Scotland's most popular music festival, T in the Park, enjoys some big acts, BBC coverage and over 85,000 paying customers, so it shouldn’t be too much of a surprise to learn it’s also an empty, lifeless husk of an event. It’s a bit of a festival for people who aren’t so fussed about music, and judging by the amount of random fights, obnoxious chants and people hunched forward in their own sick (at 4pm, might I add) every idiot in Scotland got the memo and bought a ticket. Despite this and it’s already terrible national reputation there were some great acts playing (also it was sunny for the first time in probably forever), so let’s ignore the festival as a whole and have a little look at the highlights.
By far and away the best show of the weekend, Kraftwerk found themselves up against an almost motionless crowd. There were a couple of reasons for this: the first being the fact they were playing to the wrong people. Kraftwerk were placed below the likes of Rihanna, The Killers and Mumford & Sons in the festival’s line-up, which resulted in more than a few Kraftwerk virgins turning up. The second and most important reason was a completely mesmerising 3D lightshow (yes, everyone wore the stupid, space-age specs) managing to cover for the groups famous lack of on-stage charisma. With the addition of a countless amount of time tested classics, the end result was an unforgettably dreamlike hour where the only two words entering my mind were “holy shit.”
Despite being so ridiculously English as to mention it in a recent album title, Frank Turner went down surprisingly well in a country stereotypically harbouring a gentle resentment against his birthplace. He commanded the crowd with a startling display of energy: at one point managing to get the entirety of the few thousand strong group to sit down. If I was a poetic man I’d say this was a blatant display of English tyranny over the masses of Scotland, which would hold up perfectly if not for his catchy and disenfranchised singer-songwriter musings. He’s far too relatable to be a tyrant.
Of Monsters and Men
Of Monsters and Men did a very good job of explaining why they deserve their sleeper-like success by managing to bring the house (tent, technically) down with the first few seconds of their set. They stayed strong, moving on from “Little Talks” to the rest of My Head is an Animal until losing the crowd a little with newer material, which sadly doesn’t bode well for them. Thankfully they’d saved it by the end, and in any case they did a hell of a lot better than Mumford & Sons, who bored me to tears.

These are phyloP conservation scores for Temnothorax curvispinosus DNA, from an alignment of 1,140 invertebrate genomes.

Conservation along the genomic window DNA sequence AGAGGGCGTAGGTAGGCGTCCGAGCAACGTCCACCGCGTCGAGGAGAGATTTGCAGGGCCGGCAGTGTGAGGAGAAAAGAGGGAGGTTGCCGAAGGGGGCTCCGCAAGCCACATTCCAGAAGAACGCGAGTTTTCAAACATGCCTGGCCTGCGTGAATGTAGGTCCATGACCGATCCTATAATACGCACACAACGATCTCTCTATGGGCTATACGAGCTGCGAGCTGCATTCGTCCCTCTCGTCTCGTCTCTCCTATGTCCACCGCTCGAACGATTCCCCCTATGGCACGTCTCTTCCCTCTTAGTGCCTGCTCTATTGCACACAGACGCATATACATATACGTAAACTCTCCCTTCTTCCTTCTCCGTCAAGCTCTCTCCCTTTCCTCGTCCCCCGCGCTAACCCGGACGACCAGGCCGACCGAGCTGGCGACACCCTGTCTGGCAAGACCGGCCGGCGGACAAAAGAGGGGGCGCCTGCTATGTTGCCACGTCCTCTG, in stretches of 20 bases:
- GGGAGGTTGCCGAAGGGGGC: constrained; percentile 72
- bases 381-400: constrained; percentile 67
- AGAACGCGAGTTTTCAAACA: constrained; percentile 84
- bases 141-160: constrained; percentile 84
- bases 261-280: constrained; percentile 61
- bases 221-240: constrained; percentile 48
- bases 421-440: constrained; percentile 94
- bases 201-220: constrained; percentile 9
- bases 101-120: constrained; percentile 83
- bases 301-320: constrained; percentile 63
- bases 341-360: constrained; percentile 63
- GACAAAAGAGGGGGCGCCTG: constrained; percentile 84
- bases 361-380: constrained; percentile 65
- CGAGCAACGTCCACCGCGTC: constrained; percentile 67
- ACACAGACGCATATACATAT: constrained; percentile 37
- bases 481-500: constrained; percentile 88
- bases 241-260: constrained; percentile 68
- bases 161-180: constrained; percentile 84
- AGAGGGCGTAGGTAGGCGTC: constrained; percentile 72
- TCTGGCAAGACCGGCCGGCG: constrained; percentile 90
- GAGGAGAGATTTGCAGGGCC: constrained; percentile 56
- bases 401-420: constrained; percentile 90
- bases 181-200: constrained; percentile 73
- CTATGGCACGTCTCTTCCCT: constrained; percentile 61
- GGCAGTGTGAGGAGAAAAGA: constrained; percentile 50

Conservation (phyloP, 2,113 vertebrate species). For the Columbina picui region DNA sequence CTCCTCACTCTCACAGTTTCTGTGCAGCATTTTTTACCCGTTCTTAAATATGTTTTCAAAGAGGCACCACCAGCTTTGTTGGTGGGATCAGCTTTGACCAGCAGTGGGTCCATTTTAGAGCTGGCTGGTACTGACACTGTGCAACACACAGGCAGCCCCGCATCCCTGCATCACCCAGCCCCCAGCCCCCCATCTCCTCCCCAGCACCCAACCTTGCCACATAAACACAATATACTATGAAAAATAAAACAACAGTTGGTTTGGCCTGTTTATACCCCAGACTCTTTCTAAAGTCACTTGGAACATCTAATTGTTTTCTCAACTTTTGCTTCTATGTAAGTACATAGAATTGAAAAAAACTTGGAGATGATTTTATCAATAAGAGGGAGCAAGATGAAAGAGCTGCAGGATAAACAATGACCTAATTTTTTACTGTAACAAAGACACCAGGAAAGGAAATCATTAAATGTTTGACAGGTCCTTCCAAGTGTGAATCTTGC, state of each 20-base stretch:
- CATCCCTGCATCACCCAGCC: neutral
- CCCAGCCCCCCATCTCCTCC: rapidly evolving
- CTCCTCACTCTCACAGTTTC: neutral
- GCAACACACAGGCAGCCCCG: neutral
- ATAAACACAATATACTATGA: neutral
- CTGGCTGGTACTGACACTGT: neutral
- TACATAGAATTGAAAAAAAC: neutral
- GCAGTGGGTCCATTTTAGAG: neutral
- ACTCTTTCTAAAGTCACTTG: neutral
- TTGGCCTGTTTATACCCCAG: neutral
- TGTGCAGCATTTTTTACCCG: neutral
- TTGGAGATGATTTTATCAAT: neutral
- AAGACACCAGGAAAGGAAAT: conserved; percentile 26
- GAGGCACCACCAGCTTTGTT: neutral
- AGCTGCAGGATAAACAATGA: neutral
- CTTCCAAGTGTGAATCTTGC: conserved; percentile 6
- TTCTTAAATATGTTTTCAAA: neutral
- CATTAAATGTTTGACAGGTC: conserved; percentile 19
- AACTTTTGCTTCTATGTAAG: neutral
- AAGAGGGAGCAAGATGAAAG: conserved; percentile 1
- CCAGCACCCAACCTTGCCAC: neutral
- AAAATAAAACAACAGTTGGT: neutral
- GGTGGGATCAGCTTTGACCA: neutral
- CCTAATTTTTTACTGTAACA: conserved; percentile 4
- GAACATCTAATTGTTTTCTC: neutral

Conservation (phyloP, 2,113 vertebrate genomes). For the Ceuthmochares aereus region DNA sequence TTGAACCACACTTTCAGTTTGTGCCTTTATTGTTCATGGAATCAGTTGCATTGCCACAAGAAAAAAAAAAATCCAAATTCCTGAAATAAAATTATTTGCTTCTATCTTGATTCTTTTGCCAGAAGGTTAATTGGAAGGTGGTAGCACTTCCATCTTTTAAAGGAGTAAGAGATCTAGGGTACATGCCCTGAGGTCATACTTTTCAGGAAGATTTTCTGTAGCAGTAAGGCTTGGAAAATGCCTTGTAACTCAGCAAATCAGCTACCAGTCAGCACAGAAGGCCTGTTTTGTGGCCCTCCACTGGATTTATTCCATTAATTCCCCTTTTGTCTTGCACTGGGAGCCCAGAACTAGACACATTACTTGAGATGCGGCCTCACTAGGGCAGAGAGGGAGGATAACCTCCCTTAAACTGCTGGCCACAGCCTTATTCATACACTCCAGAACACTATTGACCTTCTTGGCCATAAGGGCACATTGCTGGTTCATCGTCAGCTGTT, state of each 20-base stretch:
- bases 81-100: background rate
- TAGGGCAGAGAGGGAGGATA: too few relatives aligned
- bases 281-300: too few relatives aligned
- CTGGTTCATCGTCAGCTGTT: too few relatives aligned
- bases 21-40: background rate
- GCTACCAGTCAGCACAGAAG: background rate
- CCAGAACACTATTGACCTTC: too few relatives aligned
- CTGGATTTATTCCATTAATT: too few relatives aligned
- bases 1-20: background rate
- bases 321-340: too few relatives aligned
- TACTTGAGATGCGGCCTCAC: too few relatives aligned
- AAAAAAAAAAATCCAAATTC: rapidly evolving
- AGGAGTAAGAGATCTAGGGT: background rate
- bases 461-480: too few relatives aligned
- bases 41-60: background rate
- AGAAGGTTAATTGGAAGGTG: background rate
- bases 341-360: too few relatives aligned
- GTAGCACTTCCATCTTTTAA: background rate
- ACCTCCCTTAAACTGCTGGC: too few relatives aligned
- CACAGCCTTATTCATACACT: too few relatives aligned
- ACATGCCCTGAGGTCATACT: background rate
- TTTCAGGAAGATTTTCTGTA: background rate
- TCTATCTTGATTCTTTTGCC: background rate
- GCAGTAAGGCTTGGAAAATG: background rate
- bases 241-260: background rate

...and the worst
Of course, these artists don’t seem as impressive without a comparison to the worst shows of the festival, and since I’m in the mood for a little bit more moaning let’s have a small scoot through the most awful, boring and/or offensively lazy performances.
Despite not headlining and playing at an absurdly early time, this old Dogg still managed to pull in the largest crowd of the weekend. It’s too bad he bottled in then: playing a small selection of his most mainstream songs mixed in with the first two minutes of a variety of other artists’ music including House of Pain’s “Jump Around.” The fact this particular track managed to be a highlight (the other highlight being Bob Marley) is telling, as Snoop’s set felt fragmented, lazy and pandering to a crowd unfamiliar with the material which made his name in the first place. A confusing finale saw the typically cool rapper get all soppy and having the crowd sing the chorus to “Young, Wild & Free,” a statement at odds with the fact the average festival goer is now 37.
It’s probably a bit unfair to put Mr. Harris here, since the weakness in his performance was more to do with his success than with the show itself. Every track from this man has been so wildly popular they’ve already been danced to exhaustion, making his set feel like a timewarp of cheesy-club classics inspiring more boredom than nostalgia. It’s hard to blame a man for being too popular, but I do remember him being much better live five years ago before he realised he’d never make another track as good as “Acceptable in the 80’s.”
Mumford & Sons
Mumford & Mumford Jrs made headlines for headlining by being the only group to headline a major UK festival who’ve only just recently succeeded in the charts. While you might expect the reason for this to be their talent, the show they put on suggests otherwise. An hour long run through hits everyone has vaguely heard of went uninterrupted by any form of charisma, live variation or indeed anything to differentiate the gig from hearing them on the radio. The performance was capable, sure, just ultimately disappointing from a ticket-selling act. Fellow headliner The Killers didn’t fare too much better, although at least they tried. Rihanna, well, I didn’t even bother going.